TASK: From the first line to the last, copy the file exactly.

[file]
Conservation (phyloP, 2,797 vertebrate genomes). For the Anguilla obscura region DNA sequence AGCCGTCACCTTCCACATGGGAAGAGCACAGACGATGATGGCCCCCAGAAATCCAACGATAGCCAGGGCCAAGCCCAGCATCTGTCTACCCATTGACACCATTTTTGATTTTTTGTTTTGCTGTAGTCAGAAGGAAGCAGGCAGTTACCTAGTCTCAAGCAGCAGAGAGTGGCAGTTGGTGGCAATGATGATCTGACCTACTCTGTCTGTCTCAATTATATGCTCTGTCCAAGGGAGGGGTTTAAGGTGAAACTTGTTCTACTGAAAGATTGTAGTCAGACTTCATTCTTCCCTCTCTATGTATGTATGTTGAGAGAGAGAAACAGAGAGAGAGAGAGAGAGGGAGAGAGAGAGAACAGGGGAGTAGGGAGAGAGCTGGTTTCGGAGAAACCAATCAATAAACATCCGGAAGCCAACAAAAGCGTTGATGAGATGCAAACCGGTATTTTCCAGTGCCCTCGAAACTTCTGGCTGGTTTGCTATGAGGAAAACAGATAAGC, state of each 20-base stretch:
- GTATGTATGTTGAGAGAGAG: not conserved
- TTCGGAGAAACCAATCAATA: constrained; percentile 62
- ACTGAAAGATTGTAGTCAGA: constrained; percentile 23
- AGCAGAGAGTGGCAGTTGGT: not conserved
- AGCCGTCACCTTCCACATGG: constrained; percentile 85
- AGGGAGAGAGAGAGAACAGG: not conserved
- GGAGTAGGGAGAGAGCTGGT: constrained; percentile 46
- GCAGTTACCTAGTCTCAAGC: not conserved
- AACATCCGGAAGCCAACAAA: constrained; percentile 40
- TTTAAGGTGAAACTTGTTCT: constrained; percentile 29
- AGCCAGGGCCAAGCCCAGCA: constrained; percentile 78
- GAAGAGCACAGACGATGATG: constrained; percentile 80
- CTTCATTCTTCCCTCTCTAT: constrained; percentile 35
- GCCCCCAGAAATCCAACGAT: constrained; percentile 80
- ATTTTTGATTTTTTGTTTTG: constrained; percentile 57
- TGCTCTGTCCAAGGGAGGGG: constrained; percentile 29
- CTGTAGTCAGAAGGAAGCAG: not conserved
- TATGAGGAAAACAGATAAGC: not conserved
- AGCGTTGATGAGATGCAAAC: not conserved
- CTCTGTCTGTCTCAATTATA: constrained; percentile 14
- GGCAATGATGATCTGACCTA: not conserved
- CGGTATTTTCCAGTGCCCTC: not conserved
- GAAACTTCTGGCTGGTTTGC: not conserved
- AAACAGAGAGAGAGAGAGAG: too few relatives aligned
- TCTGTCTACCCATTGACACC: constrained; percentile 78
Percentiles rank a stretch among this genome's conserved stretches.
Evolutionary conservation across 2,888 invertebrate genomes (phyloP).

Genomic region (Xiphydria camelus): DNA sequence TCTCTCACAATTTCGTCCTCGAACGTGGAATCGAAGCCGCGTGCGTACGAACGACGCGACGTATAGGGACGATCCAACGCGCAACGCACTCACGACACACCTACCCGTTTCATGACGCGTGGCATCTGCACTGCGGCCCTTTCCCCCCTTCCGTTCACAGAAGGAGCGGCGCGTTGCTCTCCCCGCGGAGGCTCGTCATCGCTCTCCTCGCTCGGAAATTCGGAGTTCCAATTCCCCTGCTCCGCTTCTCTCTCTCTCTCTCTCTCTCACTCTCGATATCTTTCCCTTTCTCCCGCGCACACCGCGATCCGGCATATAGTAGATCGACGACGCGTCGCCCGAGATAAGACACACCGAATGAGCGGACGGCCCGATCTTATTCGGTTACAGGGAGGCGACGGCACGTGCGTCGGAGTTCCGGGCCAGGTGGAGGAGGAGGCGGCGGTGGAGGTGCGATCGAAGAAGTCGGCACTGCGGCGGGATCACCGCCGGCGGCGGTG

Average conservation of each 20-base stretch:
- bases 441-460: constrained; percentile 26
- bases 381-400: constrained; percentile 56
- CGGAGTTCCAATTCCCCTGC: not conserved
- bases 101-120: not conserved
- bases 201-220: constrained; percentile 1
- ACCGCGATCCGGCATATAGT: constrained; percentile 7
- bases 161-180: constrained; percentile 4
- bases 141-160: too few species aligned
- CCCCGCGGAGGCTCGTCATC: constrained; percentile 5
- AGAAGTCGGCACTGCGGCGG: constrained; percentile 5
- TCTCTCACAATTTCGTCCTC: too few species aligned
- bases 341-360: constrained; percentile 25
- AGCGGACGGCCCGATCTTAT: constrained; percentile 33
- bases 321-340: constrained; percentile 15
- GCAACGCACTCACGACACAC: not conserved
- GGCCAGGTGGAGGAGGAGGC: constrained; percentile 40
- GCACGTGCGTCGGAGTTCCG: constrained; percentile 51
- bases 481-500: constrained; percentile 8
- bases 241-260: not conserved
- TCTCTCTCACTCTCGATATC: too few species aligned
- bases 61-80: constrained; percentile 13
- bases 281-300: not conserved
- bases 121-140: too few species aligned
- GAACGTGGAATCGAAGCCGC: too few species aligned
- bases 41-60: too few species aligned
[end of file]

Conservation (phyloP, 2,797 vertebrate genomes). For the Anguilla obscura region DNA sequence AGCCGTCACCTTCCACATGGGAAGAGCACAGACGATGATGGCCCCCAGAAATCCAACGATAGCCAGGGCCAAGCCCAGCATCTGTCTACCCATTGACACCATTTTTGATTTTTTGTTTTGCTGTAGTCAGAAGGAAGCAGGCAGTTACCTAGTCTCAAGCAGCAGAGAGTGGCAGTTGGTGGCAATGATGATCTGACCTACTCTGTCTGTCTCAATTATATGCTCTGTCCAAGGGAGGGGTTTAAGGTGAAACTTGTTCTACTGAAAGATTGTAGTCAGACTTCATTCTTCCCTCTCTATGTATGTATGTTGAGAGAGAGAAACAGAGAGAGAGAGAGAGAGGGAGAGAGAGAGAACAGGGGAGTAGGGAGAGAGCTGGTTTCGGAGAAACCAATCAATAAACATCCGGAAGCCAACAAAAGCGTTGATGAGATGCAAACCGGTATTTTCCAGTGCCCTCGAAACTTCTGGCTGGTTTGCTATGAGGAAAACAGATAAGC, state of each 20-base stretch:
- GTATGTATGTTGAGAGAGAG: not conserved
- TTCGGAGAAACCAATCAATA: constrained; percentile 62
- ACTGAAAGATTGTAGTCAGA: constrained; percentile 23
- AGCAGAGAGTGGCAGTTGGT: not conserved
- AGCCGTCACCTTCCACATGG: constrained; percentile 85
- AGGGAGAGAGAGAGAACAGG: not conserved
- GGAGTAGGGAGAGAGCTGGT: constrained; percentile 46
- GCAGTTACCTAGTCTCAAGC: not conserved
- AACATCCGGAAGCCAACAAA: constrained; percentile 40
- TTTAAGGTGAAACTTGTTCT: constrained; percentile 29
- AGCCAGGGCCAAGCCCAGCA: constrained; percentile 78
- GAAGAGCACAGACGATGATG: constrained; percentile 80
- CTTCATTCTTCCCTCTCTAT: constrained; percentile 35
- GCCCCCAGAAATCCAACGAT: constrained; percentile 80
- ATTTTTGATTTTTTGTTTTG: constrained; percentile 57
- TGCTCTGTCCAAGGGAGGGG: constrained; percentile 29
- CTGTAGTCAGAAGGAAGCAG: not conserved
- TATGAGGAAAACAGATAAGC: not conserved
- AGCGTTGATGAGATGCAAAC: not conserved
- CTCTGTCTGTCTCAATTATA: constrained; percentile 14
- GGCAATGATGATCTGACCTA: not conserved
- CGGTATTTTCCAGTGCCCTC: not conserved
- GAAACTTCTGGCTGGTTTGC: not conserved
- AAACAGAGAGAGAGAGAGAG: too few relatives aligned
- TCTGTCTACCCATTGACACC: constrained; percentile 78
Percentiles rank a stretch among this genome's conserved stretches.
Evolutionary conservation across 2,888 invertebrate genomes (phyloP).

Genomic region (Xiphydria camelus): DNA sequence TCTCTCACAATTTCGTCCTCGAACGTGGAATCGAAGCCGCGTGCGTACGAACGACGCGACGTATAGGGACGATCCAACGCGCAACGCACTCACGACACACCTACCCGTTTCATGACGCGTGGCATCTGCACTGCGGCCCTTTCCCCCCTTCCGTTCACAGAAGGAGCGGCGCGTTGCTCTCCCCGCGGAGGCTCGTCATCGCTCTCCTCGCTCGGAAATTCGGAGTTCCAATTCCCCTGCTCCGCTTCTCTCTCTCTCTCTCTCTCTCACTCTCGATATCTTTCCCTTTCTCCCGCGCACACCGCGATCCGGCATATAGTAGATCGACGACGCGTCGCCCGAGATAAGACACACCGAATGAGCGGACGGCCCGATCTTATTCGGTTACAGGGAGGCGACGGCACGTGCGTCGGAGTTCCGGGCCAGGTGGAGGAGGAGGCGGCGGTGGAGGTGCGATCGAAGAAGTCGGCACTGCGGCGGGATCACCGCCGGCGGCGGTG

Average conservation of each 20-base stretch:
- bases 441-460: constrained; percentile 26
- bases 381-400: constrained; percentile 56
- CGGAGTTCCAATTCCCCTGC: not conserved
- bases 101-120: not conserved
- bases 201-220: constrained; percentile 1
- ACCGCGATCCGGCATATAGT: constrained; percentile 7
- bases 161-180: constrained; percentile 4
- bases 141-160: too few species aligned
- CCCCGCGGAGGCTCGTCATC: constrained; percentile 5
- AGAAGTCGGCACTGCGGCGG: constrained; percentile 5
- TCTCTCACAATTTCGTCCTC: too few species aligned
- bases 341-360: constrained; percentile 25
- AGCGGACGGCCCGATCTTAT: constrained; percentile 33
- bases 321-340: constrained; percentile 15
- GCAACGCACTCACGACACAC: not conserved
- GGCCAGGTGGAGGAGGAGGC: constrained; percentile 40
- GCACGTGCGTCGGAGTTCCG: constrained; percentile 51
- bases 481-500: constrained; percentile 8
- bases 241-260: not conserved
- TCTCTCTCACTCTCGATATC: too few species aligned
- bases 61-80: constrained; percentile 13
- bases 281-300: not conserved
- bases 121-140: too few species aligned
- GAACGTGGAATCGAAGCCGC: too few species aligned
- bases 41-60: too few species aligned